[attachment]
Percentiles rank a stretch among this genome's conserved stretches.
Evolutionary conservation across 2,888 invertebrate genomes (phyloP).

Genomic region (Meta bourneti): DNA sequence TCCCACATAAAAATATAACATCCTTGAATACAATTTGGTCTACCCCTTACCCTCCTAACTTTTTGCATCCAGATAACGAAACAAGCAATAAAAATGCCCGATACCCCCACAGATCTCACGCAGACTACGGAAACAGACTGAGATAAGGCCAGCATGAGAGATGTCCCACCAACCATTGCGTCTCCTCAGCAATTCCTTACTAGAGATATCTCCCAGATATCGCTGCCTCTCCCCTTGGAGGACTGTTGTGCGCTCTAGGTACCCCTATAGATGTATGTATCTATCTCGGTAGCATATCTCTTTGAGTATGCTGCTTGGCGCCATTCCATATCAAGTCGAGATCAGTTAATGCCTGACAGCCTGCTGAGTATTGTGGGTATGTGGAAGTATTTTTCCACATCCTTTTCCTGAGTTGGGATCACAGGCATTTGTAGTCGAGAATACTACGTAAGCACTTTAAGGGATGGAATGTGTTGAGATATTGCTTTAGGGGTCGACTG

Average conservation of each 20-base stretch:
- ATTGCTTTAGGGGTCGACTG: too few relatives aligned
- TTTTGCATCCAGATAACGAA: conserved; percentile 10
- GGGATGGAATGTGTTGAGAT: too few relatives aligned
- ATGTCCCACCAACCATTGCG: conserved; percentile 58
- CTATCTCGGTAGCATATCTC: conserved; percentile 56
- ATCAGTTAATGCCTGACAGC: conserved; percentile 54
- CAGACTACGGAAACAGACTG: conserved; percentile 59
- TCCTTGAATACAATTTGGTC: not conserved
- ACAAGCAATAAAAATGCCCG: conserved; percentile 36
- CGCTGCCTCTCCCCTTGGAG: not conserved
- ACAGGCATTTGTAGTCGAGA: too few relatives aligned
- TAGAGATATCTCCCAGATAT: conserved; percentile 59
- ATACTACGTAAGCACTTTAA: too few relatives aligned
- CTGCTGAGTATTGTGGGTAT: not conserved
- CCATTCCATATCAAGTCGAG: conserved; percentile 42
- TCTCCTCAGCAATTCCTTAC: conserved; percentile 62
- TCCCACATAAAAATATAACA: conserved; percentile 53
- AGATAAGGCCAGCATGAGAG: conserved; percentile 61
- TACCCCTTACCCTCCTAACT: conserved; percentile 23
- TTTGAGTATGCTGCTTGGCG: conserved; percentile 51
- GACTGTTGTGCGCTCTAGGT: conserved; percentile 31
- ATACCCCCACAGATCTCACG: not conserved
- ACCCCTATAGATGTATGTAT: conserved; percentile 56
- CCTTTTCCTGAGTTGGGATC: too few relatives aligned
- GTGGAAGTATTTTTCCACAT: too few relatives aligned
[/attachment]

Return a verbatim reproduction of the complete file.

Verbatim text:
Percentiles rank a stretch among this genome's conserved stretches.
Evolutionary conservation across 2,888 invertebrate genomes (phyloP).

Genomic region (Meta bourneti): DNA sequence TCCCACATAAAAATATAACATCCTTGAATACAATTTGGTCTACCCCTTACCCTCCTAACTTTTTGCATCCAGATAACGAAACAAGCAATAAAAATGCCCGATACCCCCACAGATCTCACGCAGACTACGGAAACAGACTGAGATAAGGCCAGCATGAGAGATGTCCCACCAACCATTGCGTCTCCTCAGCAATTCCTTACTAGAGATATCTCCCAGATATCGCTGCCTCTCCCCTTGGAGGACTGTTGTGCGCTCTAGGTACCCCTATAGATGTATGTATCTATCTCGGTAGCATATCTCTTTGAGTATGCTGCTTGGCGCCATTCCATATCAAGTCGAGATCAGTTAATGCCTGACAGCCTGCTGAGTATTGTGGGTATGTGGAAGTATTTTTCCACATCCTTTTCCTGAGTTGGGATCACAGGCATTTGTAGTCGAGAATACTACGTAAGCACTTTAAGGGATGGAATGTGTTGAGATATTGCTTTAGGGGTCGACTG

Average conservation of each 20-base stretch:
- ATTGCTTTAGGGGTCGACTG: too few relatives aligned
- TTTTGCATCCAGATAACGAA: conserved; percentile 10
- GGGATGGAATGTGTTGAGAT: too few relatives aligned
- ATGTCCCACCAACCATTGCG: conserved; percentile 58
- CTATCTCGGTAGCATATCTC: conserved; percentile 56
- ATCAGTTAATGCCTGACAGC: conserved; percentile 54
- CAGACTACGGAAACAGACTG: conserved; percentile 59
- TCCTTGAATACAATTTGGTC: not conserved
- ACAAGCAATAAAAATGCCCG: conserved; percentile 36
- CGCTGCCTCTCCCCTTGGAG: not conserved
- ACAGGCATTTGTAGTCGAGA: too few relatives aligned
- TAGAGATATCTCCCAGATAT: conserved; percentile 59
- ATACTACGTAAGCACTTTAA: too few relatives aligned
- CTGCTGAGTATTGTGGGTAT: not conserved
- CCATTCCATATCAAGTCGAG: conserved; percentile 42
- TCTCCTCAGCAATTCCTTAC: conserved; percentile 62
- TCCCACATAAAAATATAACA: conserved; percentile 53
- AGATAAGGCCAGCATGAGAG: conserved; percentile 61
- TACCCCTTACCCTCCTAACT: conserved; percentile 23
- TTTGAGTATGCTGCTTGGCG: conserved; percentile 51
- GACTGTTGTGCGCTCTAGGT: conserved; percentile 31
- ATACCCCCACAGATCTCACG: not conserved
- ACCCCTATAGATGTATGTAT: conserved; percentile 56
- CCTTTTCCTGAGTTGGGATC: too few relatives aligned
- GTGGAAGTATTTTTCCACAT: too few relatives aligned